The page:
Q: I have a 15-year-old studio with 300 students in an area saturated with other studios. Several of these studios have started offering extreme discounts ("Take two classes, and the third is free," "Boys dance free!"). Financially, I can't compete with these prices—my overhead is just too much. What should I do?


A: This has been a big problem in our area, too. Studios competing for recreational dancers seem to be offering outrageous deals to get kids through their doors. Unfortunately, I feel this is at a great cost to the students' dance training. Classes are overcrowded and taught by inexperienced student teachers. It's not what the next generation of young dancers deserves. I always say: If someone's giving you something for next to nothing, it's probably worth next to nothing.

My faculty members are fully certified and accredited dance teachers, and they are paid very well. I can't afford to discount my classes to compete with these studios. Instead, my advertising lets parents know that by coming to our studio, their children will be taught by experienced dance educators and receive quality dance training. By making clear that their children will train with experts, I'm letting them know that they'll get what they pay for.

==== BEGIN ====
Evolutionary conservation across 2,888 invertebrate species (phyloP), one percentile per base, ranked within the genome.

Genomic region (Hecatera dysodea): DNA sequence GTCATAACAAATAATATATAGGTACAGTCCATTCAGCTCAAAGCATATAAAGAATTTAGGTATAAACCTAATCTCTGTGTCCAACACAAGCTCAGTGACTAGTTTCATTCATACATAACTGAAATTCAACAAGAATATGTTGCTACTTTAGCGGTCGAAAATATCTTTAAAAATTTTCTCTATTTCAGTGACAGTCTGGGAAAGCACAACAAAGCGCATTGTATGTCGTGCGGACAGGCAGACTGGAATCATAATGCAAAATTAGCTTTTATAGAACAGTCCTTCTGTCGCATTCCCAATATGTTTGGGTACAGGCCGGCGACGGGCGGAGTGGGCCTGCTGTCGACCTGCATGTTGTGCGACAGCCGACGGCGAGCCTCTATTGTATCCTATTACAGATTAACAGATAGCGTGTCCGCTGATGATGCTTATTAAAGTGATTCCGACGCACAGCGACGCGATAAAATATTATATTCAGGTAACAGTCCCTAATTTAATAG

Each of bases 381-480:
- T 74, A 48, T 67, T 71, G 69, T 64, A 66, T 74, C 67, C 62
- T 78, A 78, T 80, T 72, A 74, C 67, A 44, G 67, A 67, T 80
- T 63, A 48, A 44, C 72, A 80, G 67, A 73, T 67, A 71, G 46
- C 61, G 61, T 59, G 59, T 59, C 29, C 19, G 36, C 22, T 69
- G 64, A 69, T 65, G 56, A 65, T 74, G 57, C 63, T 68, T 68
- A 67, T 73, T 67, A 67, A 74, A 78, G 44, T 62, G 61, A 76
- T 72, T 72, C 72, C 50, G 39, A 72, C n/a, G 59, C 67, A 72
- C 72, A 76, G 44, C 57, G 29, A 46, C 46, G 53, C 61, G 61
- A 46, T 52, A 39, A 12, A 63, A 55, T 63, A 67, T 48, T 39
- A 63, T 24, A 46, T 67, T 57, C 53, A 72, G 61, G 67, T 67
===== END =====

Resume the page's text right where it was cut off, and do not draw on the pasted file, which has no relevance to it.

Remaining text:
You could also revamp your own discounts in a way that makes sense financially and demographically for your studio. For example: In the past few years, we've noticed a decline in the number of boys enrolling, so this year we offered discounted classes for our recreational male dancers. We've now tripled our recreational male dancer enrollment.

Joanne Chapman is the owner of the award-winning Joanne Chapman School of Dance in Brampton, Ontario.

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